Bi-Chang Chen, Jiha Sung, and Sang-Hyun Lim*
Department of Chemistry and Biochemistry, UniVersity of Texas at Austin, 1 UniVersity Station A5300, Austin, Texas 78712, United States
ReceiVed: May 18, 2010; ReVised Manuscript ReceiVed: October 25, 2010
We present a new coherent anti-Stokes Raman scattering (CARS) method that can perform background-free microscopy and microspectroscopy at the vibrational fingerprint region. Chirped broad-band pulses from a single Ti:sapphire laser generate CARS signals over 800-1700 cm-1 with a spectral resolution of 20 cm-1. Fast modulation of the time delay between the pump and Stokes pulses coupled with lock-in signal detection not only removes the nonresonant background but also produces Raman-like CARS signals. Chemical imaging and microspectroscopy are demonstrated with various samples such as edible oils, lipid membranes, skin tissue, and plant cell walls. Systematic studies of the signal generation mechanism and several fundamental aspects are discussed.
Over the past decade, coherent anti-Stokes Raman scattering (CARS) microscopy has developed into a powerful label-free nonlinear optical imaging technique.1 With its intrinsic vibra- tional contrast, great sensitivity, and three-dimensional section- ing ability, CARS microscopy has become an important label- free chemical imaging tool in biology and material sciences.1-3 Most CARS microscopy techniques demonstrated so far have employed two synchronized picosecond laser pulses. Since vibrational response of typical organic molecules lasts a few picoseconds, laser pulses with similar time duration are optimal in the consideration of both spectral resolution and signal sensitivity.1,4,5 The use of picosecond laser pulses also reduces the nonresonant background and nonlinear photodamages sig- nificantly.4 This configuration of CARS microscopy, which we will call â€œnarrow CARSâ€ method from now on, has proven to be an excellent imaging tool for visualizing lipid-rich structures in cells and tissues when it detects CARS signals at 2840 cm-1.1
The vibrational fingerprint region (800-1800 cm-1) is an important frequency range where many molecular functional groups have unique vibrational resonances.6 In this frequency region, however, the vibrational spectrum is often crowded with multiple peaks, and a single vibrational frequency peak is not enough to identify local chemical structures in many situations.7-10 In addition, the ubiquitous nonresonant background interferes with relatively weak vibrationally resonant CARS signals to distort the frequency response of measured signals significantly at this frequency region. In the past decade, there have been numerous CARS methods developed to remove the effect of nonresonant background and extract vibrational CARS signals.1,11-15 Among them, the fast frequency modulation (FM) CARS technique has proven to be an effective way to eliminate the nonresonant background. It relies on the different spectral shapes of the resonant CARS signals and nonresonant backgrounds.13,15 The line width of vibrational peaks in the fingerprint region is typically 5-20 cm-1, while the nonresonant background is spectrally flat due to the instantaneous time response of an off- resonant electronic four-wave-mixing process. If one can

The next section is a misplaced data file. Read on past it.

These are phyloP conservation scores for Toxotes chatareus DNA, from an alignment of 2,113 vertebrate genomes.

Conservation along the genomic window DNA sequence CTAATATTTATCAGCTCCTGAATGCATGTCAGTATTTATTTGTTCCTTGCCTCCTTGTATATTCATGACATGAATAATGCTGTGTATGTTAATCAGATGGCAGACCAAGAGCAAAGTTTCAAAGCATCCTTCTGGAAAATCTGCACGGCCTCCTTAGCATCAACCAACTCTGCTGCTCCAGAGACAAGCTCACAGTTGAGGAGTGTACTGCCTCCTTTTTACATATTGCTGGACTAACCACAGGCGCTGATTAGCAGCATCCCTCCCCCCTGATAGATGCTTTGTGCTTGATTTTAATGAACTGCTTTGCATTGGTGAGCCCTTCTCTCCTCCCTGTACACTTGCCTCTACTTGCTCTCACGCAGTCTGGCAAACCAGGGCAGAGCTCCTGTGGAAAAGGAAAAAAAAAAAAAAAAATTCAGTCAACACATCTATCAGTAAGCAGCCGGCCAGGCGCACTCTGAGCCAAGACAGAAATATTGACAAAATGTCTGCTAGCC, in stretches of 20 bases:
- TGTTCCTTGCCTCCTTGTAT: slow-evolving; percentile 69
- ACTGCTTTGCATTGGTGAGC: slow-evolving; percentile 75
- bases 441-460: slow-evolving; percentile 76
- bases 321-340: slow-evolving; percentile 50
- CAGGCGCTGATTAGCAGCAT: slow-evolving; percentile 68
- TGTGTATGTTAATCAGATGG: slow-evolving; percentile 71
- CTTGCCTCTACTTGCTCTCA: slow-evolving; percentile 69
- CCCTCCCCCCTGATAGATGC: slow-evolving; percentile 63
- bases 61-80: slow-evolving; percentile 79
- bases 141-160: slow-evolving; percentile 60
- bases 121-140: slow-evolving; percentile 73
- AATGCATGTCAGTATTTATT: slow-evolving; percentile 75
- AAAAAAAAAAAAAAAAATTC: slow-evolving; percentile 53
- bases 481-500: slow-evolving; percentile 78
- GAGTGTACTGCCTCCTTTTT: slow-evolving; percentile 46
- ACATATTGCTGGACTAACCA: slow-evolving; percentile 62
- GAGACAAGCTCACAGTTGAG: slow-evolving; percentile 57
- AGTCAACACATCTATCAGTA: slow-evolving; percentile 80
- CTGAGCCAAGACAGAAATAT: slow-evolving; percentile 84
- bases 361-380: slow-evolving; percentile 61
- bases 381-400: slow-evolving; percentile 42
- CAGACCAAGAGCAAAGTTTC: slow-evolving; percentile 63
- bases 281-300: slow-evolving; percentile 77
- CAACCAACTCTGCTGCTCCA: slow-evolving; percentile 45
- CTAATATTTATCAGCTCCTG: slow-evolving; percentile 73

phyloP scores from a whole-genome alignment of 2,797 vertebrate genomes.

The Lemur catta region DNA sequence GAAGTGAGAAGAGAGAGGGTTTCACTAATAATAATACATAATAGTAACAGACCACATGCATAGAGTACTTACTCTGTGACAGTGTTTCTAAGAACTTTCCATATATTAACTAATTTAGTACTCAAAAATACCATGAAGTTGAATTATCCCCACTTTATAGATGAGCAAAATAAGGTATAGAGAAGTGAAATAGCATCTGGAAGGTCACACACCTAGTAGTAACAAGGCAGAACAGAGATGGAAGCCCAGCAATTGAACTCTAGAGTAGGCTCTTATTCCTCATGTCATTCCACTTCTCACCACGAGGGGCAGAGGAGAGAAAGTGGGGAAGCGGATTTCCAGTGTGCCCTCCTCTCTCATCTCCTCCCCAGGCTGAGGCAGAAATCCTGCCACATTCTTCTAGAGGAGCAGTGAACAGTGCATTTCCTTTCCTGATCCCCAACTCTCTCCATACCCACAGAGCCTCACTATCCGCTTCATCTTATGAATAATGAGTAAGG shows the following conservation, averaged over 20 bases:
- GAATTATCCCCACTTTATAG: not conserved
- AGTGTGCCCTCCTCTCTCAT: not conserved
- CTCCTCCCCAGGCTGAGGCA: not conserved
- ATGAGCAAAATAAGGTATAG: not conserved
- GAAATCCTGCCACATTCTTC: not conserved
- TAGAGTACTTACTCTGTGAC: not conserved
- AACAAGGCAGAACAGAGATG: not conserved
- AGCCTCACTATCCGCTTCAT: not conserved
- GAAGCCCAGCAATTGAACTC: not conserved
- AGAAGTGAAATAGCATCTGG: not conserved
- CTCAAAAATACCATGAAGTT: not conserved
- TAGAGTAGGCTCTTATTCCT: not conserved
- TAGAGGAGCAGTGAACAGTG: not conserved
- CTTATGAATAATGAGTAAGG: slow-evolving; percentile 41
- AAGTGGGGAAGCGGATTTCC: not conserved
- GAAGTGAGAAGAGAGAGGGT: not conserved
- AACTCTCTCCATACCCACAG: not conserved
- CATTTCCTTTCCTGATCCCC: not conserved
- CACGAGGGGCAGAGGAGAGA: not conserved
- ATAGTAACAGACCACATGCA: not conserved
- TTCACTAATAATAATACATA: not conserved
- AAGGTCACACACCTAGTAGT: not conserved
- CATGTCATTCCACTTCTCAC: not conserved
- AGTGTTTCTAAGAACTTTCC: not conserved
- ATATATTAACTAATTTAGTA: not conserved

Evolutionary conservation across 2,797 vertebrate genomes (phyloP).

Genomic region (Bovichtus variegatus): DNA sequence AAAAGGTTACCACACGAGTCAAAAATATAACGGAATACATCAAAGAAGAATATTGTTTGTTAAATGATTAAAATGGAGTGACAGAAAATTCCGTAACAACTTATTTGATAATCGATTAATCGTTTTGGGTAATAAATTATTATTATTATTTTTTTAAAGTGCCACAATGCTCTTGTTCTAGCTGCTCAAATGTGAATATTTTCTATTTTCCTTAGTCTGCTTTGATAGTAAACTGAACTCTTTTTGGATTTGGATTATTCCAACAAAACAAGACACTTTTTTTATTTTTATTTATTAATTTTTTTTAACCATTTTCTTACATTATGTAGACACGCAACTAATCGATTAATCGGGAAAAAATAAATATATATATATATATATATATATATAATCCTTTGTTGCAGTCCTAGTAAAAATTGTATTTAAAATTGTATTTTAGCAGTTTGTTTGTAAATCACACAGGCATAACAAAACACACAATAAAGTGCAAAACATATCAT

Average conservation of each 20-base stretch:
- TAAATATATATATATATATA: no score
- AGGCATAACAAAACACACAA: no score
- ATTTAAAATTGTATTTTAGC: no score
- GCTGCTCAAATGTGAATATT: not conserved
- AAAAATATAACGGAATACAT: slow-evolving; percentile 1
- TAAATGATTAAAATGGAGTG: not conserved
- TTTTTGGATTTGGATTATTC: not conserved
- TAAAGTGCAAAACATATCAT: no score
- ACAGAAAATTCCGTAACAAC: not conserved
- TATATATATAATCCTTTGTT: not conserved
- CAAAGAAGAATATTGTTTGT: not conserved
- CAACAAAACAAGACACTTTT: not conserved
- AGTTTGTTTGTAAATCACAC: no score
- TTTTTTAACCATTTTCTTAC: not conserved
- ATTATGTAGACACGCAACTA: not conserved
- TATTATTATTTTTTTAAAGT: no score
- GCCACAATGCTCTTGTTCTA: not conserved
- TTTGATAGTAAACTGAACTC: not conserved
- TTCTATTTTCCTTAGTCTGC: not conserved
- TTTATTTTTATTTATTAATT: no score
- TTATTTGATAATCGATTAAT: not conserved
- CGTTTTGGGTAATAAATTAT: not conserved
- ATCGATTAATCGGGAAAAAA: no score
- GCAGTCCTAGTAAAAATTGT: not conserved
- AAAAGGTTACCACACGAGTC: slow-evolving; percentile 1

* Corresponding author. E-mail: email@example.com.
measure the difference between CARS signals at two vibrational excitation frequencies, the contribution of the nonresonant background in the measured signals can be removed, since the strength of the nonresonant background should not change with respect to the excitation frequency (i.e., the frequency difference between the pump and Stokes pulses). This FM-CARS technique has been demonstrated with narrow-band picosecond lasers by combination of fast frequency modulation of one laser and lock- in signal detection.13 In beam-scanning microscopy, sophisti- cated laser systems were required to perform the necessary fast frequency modulation, for example, the one with a novel optical parametric oscillator that can switch the output frequency at tens of megahertz.16
Recently, new CARS microscopy methods have emerged based on the so-called â€œspectral focusingâ€ mechanism.14,15,17-21 These methods can excite a single vibrational level with high spectral resolution by â€œchirped broad-bandâ€ laser pulse pairs (pump and Stokes pulses) and the excitation vibrational frequency can be switched by the time delay between the pulse pair.22 Cell and tissue imaging with these methods have already been demonstrated.15,20,23 Since the vibrational excitation fre- quency can be modulated by the time delay (not by the actual frequency of the laser) in this method, the FM technique can be adopted in a relatively simple and low-cost setup. A FM spectral focusing CARS method with passive polarization optics has been demonstrated very recently.14,15
In this publication, we introduce a new active version of the FM spectral focusing CARS method that works in the vibrational fingerprint region. Our method allows the use of a laser with a high peak power and lower repetition rate (âˆ¼10 nJ at 2 MHz), and we can obtain vibrational images of good quality at the fingerprint region. We show that our FM technique not only removes the nonresonant background but also generates Raman- like CARS signals. It can perform both background-free CARS imaging and microspectroscopy in real time. We demonstrate its utility with various samples including edible oils, lipid membranes, skin tissues, and plant cell walls.
This paper is organized as follows. In section II, we present the time-domain picture of spectral focusing mechanism and explain fundamental aspects of this method.
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